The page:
It is arguable we are seeing the death of prevention-centric security strategies. A recent Gartner report suggests that advanced targeted attacks are set to render prevention-centric security strategies obsolete, going on to predict that, by 2020, securing enterprise IT will require a shift to information and people-centric security strategies focused on an infrastructure’s end-points.
Naturally, with an increasing number of connected devices entering the workplace, there are so many more end-points to monitor, and, subsequently, more challenges than previously anticipated. A recent survey carried out by Nexthink set out to investigate these issues and the current level of insight that IT teams have into their IT infrastructure security. The results provided some interesting findings. For example, only a third of companies believed that they’re able to identify vulnerabilities before they can be exploited (37.62%). This is worryingly low but unsurprising; IT departments are struggling with the explosion of trends such as BYO which continues to dominate and, more recently, the challenges posed by the Internet of Things (IoT). According to the survey, the majority of IT departments believe that the IoT represents a growth in threats to IT security (88%).
This argument is supported by the statistic that just over a third of companies from our survey said they had a BYO policy (35.64%). Coupled with the fact that many devices being used in the workplace are not actually owned by the organisation – the enterprise has a tough job on its hands. In a connected world, organisations cannot be blasé about technology trends such as BYO and more recently IoT and the risks that they bring with them.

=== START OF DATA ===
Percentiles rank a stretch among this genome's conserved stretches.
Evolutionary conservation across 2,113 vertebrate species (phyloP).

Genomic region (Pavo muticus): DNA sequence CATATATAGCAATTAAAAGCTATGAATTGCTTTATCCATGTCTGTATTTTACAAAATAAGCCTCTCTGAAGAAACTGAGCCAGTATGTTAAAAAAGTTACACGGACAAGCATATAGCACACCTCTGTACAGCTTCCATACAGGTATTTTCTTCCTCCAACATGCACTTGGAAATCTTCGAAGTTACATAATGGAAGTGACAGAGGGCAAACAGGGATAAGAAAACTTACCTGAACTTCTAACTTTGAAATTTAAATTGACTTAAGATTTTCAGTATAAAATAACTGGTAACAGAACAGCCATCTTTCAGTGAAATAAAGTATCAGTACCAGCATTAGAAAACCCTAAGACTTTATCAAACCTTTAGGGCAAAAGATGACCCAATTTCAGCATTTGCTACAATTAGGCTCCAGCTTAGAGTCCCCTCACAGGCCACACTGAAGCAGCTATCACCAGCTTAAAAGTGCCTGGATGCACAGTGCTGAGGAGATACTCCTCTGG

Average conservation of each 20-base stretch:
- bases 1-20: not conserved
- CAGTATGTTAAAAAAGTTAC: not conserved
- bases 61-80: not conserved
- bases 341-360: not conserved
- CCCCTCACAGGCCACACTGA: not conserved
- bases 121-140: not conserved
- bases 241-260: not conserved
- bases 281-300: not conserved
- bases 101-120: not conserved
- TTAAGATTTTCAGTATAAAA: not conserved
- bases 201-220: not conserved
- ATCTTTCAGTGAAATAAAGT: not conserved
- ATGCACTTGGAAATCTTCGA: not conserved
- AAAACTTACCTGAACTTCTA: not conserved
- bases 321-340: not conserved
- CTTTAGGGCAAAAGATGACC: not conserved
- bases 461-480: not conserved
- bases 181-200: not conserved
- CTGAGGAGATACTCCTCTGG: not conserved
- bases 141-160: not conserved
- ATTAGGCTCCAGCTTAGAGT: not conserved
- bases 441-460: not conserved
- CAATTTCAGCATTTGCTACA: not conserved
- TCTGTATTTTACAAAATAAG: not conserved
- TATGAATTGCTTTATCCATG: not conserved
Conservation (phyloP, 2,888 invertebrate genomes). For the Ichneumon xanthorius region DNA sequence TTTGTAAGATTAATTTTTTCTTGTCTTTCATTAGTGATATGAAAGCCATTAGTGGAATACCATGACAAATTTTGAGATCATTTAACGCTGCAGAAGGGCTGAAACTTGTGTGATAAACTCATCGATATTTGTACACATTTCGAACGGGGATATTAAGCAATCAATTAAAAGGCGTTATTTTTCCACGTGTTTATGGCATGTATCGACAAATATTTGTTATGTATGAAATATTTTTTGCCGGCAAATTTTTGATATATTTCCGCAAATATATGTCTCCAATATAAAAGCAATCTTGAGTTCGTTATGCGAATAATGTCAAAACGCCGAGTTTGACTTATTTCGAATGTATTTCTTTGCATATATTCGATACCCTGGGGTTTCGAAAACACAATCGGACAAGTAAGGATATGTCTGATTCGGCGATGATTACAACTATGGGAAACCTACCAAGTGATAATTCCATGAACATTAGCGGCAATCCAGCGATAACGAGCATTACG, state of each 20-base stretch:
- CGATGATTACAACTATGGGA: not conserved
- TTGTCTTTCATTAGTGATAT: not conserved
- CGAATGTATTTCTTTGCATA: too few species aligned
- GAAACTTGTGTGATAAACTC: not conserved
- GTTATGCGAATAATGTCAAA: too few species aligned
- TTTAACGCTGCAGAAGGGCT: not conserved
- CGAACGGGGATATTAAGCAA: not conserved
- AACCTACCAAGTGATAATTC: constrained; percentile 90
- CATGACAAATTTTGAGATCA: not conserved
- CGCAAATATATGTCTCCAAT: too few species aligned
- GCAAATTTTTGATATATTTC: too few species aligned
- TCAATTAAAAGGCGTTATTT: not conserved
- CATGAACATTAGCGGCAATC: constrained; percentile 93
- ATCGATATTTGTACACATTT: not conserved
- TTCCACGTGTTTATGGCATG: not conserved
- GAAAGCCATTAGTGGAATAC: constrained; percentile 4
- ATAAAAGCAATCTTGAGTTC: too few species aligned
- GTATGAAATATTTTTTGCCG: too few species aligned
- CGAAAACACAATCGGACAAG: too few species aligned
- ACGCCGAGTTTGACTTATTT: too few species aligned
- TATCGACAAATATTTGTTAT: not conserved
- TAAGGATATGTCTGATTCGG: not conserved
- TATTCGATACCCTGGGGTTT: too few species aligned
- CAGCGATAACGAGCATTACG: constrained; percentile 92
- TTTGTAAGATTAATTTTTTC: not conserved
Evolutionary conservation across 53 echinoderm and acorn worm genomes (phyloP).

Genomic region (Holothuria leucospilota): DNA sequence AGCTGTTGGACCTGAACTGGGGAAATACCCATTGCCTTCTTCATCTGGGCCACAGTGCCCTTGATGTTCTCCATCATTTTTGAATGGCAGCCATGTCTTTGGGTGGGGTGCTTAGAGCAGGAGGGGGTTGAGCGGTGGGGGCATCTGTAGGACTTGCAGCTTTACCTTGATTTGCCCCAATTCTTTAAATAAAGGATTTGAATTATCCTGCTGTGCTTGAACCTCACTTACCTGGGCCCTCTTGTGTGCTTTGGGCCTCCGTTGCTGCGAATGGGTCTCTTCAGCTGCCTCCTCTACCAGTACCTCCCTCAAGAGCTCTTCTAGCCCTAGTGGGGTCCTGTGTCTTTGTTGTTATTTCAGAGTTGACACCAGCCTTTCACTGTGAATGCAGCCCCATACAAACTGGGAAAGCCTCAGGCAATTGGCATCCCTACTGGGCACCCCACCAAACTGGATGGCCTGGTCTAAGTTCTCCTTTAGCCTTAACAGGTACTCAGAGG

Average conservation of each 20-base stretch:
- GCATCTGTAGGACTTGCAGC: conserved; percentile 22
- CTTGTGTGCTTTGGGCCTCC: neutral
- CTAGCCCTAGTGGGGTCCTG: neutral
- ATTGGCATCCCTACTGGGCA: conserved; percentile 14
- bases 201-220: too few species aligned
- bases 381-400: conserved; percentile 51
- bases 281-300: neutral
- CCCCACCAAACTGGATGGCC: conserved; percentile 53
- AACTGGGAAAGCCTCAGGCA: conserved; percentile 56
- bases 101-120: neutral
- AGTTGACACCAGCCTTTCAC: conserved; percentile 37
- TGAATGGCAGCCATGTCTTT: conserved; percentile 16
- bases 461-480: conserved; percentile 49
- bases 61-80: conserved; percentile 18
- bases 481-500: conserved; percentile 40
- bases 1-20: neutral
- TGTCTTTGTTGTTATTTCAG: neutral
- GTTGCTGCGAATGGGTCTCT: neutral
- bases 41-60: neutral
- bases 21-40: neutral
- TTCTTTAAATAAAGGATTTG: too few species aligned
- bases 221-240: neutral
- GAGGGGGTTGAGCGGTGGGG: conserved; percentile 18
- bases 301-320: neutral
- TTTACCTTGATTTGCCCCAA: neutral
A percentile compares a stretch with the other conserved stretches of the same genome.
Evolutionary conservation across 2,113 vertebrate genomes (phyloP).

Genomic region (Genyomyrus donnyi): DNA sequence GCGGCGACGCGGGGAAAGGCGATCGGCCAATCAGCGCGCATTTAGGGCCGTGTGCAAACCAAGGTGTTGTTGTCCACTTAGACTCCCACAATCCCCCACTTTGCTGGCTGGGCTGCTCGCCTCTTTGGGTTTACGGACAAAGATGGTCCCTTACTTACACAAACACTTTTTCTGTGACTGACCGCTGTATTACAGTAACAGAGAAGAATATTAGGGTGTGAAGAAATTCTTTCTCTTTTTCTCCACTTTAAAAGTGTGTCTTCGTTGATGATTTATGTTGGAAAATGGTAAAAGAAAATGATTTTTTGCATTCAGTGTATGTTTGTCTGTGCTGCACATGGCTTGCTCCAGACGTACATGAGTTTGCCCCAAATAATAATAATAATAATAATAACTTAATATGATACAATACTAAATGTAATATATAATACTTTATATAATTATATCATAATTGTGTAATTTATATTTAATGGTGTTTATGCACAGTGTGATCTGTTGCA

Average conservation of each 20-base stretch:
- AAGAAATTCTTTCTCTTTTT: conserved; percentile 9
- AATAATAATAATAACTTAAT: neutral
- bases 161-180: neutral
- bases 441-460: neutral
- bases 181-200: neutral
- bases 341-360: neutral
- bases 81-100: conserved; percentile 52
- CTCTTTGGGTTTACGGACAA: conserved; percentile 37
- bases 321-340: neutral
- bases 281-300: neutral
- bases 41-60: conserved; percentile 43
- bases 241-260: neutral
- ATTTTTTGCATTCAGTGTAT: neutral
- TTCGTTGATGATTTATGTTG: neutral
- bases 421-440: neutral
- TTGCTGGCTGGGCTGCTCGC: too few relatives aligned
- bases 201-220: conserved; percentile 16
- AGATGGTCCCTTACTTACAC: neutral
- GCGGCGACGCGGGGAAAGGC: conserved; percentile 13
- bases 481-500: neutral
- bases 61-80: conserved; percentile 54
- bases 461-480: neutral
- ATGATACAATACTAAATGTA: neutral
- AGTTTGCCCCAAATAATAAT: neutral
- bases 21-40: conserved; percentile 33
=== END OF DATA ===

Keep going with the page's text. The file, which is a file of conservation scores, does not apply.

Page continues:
So what is the answer? This is where IT operations analytics (ITOA) comes in. ITOA monitors businesses’ end-user devices to ensure compliance with company security policy and standards. The emphasis here is on the importance of the end-user.
ITOA enables organisations to monitor their infrastructure in real-time which is key – enabling the IT team to identify trends and patterns of normal behaviour and activity. Once an idea of what normal behaviour looks like has been established, from the analysis, behavioural anomalies or deviations can be identified as potentially malicious activity. Having identified this anomalous behaviour, it is then possible to isolate the affected end-point and resolve the issue. Real-time analysis means the problem can be identified and rectified faster.
Ultimately, as we all become more connected and there is no longer a firm distinction between technology in the workplace and the home, organisations will be forced to accept that ITOA is fundamental in the performance and security of their business.
Poul Nielsen, Director Of Strategy, Nexthink
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